setting boundaries

The Importance of Setting Boundaries With Sponsors

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Recognizing personal boundaries is an ordinary social skill that some people do not learn as they grow up due to neglect, abuse, or unhealthy relationship role models. When you rely on someone to the degree that many people in recovery rely on their sponsor, identifying boundaries without explicit instructions can be challenging, even if you did not miss this critical life lesson. That is why most sponsors will have a discussion immediately to go over expectations and limitations.

The most common way to find a sponsor is by attending a 12-Step program or support group. Many in recovery have certain assumptions about how the sponsor and sponsee negotiate the boundaries of their new partnership for 12-Step groups. These etiquettes are mostly unspoken, but an experienced sponsor will go over them clearly and answer any questions you might have about them.

3 Most Common Boundaries for Sponsors

There are many different approaches to sponsorship within the sober community, and in what format you meet each other is going to have the most significant impact. For example, if you meet through a 12-Step program, then there will most likely be a more structured, standardized tone to your partnership compared to less traditional introductions. Below are the most common boundaries you should understand before seeking out a sponsor:

  1. Your sponsor will not do the work for you, and you should not expect them to. Recovery takes time and hard work. You need to take responsibility and remain accountable even when that feels difficult or uncomfortable. 
  2. You will get advice from your sponsor when you reach particular crossroads in your recovery or experience a problem, but they will not tell you which choices to make. You may benefit from hearing how they chose to deal with similar circumstances, but they will leave the final decision to you, which is the healthy way to support someone. 
  3. They can help you complete the 12-Steps by giving encouragement and practical assistance where possible, but ultimately you are the one who is responsible for your sobriety. You cannot expect them to be accountable for your life choices. 

What to Expect From a Sponsor

Your sponsor is someone who has chosen to serve others and use their experience to make your recovery easier. That is a gift. While they expect you to do the heavy lifting when it comes to doing the work, your sponsor will assist you by doing the following:

  • Encouraging you to attend meetings and holding you accountable for attending meetings
  • Regularly checking in with you and your progress to provide support and life lessons that might apply to your current circumstances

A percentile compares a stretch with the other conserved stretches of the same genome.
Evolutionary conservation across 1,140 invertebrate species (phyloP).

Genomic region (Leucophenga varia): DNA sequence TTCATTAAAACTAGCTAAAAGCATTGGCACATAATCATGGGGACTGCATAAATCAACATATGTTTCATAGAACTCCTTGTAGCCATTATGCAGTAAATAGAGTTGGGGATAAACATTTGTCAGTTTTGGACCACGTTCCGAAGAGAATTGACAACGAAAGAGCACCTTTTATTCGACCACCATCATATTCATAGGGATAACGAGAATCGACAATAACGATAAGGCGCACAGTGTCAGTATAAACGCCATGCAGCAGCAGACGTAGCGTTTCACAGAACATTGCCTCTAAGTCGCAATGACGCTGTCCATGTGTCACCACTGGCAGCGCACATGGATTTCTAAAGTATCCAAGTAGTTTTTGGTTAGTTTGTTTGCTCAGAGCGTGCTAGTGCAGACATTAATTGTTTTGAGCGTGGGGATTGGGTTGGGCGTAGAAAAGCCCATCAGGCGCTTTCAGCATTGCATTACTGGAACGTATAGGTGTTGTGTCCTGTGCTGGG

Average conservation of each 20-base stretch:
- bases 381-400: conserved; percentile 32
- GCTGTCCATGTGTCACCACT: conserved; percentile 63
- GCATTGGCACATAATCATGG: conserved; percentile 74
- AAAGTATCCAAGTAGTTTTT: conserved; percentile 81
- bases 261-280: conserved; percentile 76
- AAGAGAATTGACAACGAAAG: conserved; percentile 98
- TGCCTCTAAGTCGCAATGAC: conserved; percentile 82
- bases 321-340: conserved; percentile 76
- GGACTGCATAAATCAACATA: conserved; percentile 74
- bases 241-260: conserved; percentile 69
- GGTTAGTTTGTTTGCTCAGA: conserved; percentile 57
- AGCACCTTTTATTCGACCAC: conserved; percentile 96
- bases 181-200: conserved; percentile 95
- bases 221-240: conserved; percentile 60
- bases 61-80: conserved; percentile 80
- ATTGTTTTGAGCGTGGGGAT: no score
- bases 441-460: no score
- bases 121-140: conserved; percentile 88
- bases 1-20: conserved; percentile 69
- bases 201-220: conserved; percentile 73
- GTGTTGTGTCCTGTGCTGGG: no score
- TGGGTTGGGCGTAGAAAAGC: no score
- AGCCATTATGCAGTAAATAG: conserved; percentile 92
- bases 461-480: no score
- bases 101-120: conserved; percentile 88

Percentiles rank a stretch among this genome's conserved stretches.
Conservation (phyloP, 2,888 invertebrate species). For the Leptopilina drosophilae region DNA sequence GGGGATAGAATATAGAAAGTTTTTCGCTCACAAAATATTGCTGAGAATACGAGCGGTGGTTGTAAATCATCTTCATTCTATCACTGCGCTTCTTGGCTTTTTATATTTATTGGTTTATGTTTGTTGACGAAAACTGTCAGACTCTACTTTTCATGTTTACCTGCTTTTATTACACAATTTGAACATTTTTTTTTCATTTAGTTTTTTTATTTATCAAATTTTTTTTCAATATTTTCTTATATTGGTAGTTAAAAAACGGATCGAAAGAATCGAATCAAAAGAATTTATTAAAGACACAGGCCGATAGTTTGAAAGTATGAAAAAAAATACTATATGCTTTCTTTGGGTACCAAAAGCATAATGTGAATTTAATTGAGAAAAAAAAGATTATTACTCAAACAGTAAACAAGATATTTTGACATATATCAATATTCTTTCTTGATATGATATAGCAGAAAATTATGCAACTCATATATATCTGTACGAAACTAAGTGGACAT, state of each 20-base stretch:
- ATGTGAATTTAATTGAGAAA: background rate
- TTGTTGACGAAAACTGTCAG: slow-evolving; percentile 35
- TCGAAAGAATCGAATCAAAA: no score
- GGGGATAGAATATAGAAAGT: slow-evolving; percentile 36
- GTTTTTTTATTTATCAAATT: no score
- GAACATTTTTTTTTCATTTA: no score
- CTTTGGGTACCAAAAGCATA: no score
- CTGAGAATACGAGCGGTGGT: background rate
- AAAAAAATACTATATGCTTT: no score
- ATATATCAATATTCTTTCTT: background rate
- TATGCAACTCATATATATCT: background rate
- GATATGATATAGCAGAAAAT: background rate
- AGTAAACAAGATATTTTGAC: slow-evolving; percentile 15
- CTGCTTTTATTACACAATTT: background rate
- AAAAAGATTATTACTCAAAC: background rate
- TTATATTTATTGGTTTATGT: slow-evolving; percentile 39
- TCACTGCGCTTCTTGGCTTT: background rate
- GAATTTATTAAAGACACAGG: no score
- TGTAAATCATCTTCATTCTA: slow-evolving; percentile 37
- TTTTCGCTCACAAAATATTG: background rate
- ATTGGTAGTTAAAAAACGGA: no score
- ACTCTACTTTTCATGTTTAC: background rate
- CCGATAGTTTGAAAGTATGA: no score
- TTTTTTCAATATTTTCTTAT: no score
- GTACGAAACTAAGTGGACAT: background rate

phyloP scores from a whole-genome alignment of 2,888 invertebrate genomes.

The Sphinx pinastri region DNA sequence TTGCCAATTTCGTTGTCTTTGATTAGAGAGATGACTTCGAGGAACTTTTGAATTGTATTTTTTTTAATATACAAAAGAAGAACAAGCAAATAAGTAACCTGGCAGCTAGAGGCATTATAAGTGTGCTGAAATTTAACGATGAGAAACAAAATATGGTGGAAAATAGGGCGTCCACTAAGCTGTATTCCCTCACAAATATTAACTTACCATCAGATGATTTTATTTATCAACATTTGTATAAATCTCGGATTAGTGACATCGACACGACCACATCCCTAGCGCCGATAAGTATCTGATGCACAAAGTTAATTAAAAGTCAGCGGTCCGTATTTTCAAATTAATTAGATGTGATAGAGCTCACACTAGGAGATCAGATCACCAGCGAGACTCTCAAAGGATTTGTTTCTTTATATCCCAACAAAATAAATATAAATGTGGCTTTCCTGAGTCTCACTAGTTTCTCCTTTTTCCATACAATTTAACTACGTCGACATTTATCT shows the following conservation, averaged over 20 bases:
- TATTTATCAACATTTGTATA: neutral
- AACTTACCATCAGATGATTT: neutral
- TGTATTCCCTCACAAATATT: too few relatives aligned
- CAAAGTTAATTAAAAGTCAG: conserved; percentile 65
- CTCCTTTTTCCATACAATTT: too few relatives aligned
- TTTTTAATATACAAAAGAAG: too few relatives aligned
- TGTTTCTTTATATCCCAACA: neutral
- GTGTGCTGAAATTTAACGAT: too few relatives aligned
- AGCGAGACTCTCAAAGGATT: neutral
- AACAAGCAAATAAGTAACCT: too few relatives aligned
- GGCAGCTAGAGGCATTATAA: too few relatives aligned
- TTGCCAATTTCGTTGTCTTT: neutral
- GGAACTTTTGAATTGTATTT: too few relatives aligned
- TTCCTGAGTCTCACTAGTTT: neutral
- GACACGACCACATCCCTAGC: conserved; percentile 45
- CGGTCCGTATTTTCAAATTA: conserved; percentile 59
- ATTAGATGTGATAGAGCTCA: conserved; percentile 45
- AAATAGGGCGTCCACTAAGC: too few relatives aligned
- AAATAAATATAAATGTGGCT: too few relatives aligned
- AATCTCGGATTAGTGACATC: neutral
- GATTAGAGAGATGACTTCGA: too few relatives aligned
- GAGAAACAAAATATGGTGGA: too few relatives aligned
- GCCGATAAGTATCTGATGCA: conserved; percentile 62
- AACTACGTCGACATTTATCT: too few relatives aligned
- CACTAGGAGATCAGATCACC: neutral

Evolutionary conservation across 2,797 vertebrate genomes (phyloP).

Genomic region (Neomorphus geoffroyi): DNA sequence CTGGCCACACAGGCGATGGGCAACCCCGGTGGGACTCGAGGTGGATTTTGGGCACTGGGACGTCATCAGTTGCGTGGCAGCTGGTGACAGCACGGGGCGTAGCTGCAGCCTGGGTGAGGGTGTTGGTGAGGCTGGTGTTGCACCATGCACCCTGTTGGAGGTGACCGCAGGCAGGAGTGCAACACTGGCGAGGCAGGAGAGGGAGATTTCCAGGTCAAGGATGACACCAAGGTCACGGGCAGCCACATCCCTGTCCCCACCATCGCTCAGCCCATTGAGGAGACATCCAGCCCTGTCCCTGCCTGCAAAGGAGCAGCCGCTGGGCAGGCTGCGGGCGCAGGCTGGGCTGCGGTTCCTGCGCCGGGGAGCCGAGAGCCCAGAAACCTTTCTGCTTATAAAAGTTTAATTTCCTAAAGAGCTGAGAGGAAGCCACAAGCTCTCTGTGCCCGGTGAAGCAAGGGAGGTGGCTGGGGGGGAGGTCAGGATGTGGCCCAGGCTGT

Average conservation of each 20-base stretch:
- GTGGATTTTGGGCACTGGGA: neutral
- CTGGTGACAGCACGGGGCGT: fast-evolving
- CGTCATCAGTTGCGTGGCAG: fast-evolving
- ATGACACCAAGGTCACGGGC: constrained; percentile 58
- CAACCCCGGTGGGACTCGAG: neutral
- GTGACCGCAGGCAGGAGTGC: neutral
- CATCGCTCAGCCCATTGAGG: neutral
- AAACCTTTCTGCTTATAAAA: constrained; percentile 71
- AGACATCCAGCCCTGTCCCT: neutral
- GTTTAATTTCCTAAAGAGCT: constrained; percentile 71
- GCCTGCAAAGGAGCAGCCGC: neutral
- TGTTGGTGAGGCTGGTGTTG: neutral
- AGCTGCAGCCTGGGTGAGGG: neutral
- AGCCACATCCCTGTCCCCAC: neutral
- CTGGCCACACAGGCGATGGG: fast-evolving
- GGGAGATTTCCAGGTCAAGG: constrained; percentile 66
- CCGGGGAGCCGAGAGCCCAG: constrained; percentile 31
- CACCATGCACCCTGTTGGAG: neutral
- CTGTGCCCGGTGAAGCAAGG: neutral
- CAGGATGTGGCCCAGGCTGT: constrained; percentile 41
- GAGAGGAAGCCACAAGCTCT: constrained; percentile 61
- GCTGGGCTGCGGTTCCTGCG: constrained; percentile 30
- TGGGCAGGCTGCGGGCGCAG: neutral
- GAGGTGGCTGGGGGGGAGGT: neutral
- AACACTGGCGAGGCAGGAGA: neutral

• Emotionally supporting you through your recovery 
  • Providing practical support when appropriate
  • Sharing their own experiences and things that they have learned that helped them 

Respect Your Sponsor’s Boundaries

They have a life with their worries and responsibilities. While they have volunteered to help you in your recovery, that does not entitle you to ignore any boundaries that they set. You should show them the same respect that you want to be shown. If you feel that you are not getting enough support, then communicate clearly and work together to find a solution that works for you both.

How to Talk About Boundaries

The best way to get a clear idea of what your sponsor is comfortable or uncomfortable discussing is to simply ask. At the start of any healthy sponsor/sponsee partnership, there should be a clearly stated set of expectations. When sharing intimate and vulnerable details about your struggles with addiction and other aspects of your life, you need to know that you can trust the discretion of your sponsor. At the same time, they depend on you to be honest and open. Either of you should feel comfortable bringing up personal boundaries regarding topics, meeting places, and how familiar you treat one another. 

You and your sponsor will be in a long-term association that may develop into a friendship or remains strictly professional, depending on what you both decide. Never be afraid to speak up if you feel like certain boundaries are needed or that existing ones impact your recovery or mental health.

Setting and Sticking to Your Boundaries

When you make boundaries for yourself, it might be tempting to break them in certain situations that might benefit you or make things less awkward, but by doing that, you can set yourself up to start a bad habit. You can bend the rules to accommodate certain unusual situations, but you want to determine your boundaries and stick to them. You should also strictly follow any guidelines your sponsor sets regarding your interactions. You can build self-confidence, trust, and a sense of community by accepting the help of a sponsor. 

A sponsor can be an excellent source of life lessons and tips for working through common issues that everyone goes through during substance use recovery. Often they have been attending 12-Step or similar meetings for years and are very familiar with the community. Their experiences are usually well-rounded, and they choose to become a sponsor as a way to serve others who may need support. You have a responsibility not to take advantage of their kindness. Everlast Recovery Centers believes that everyone should have someone who can give them a helping hand and a listening ear. However, those unique partnerships come with boundaries and expectations that you need to educate yourself on and stick with to create a healthy sponsor and sponsee relationship. A good sponsor will walk beside you and support you without leading you. Learn more by contacting Everlast Recovery Centers today by calling us at (866) 338-6925.

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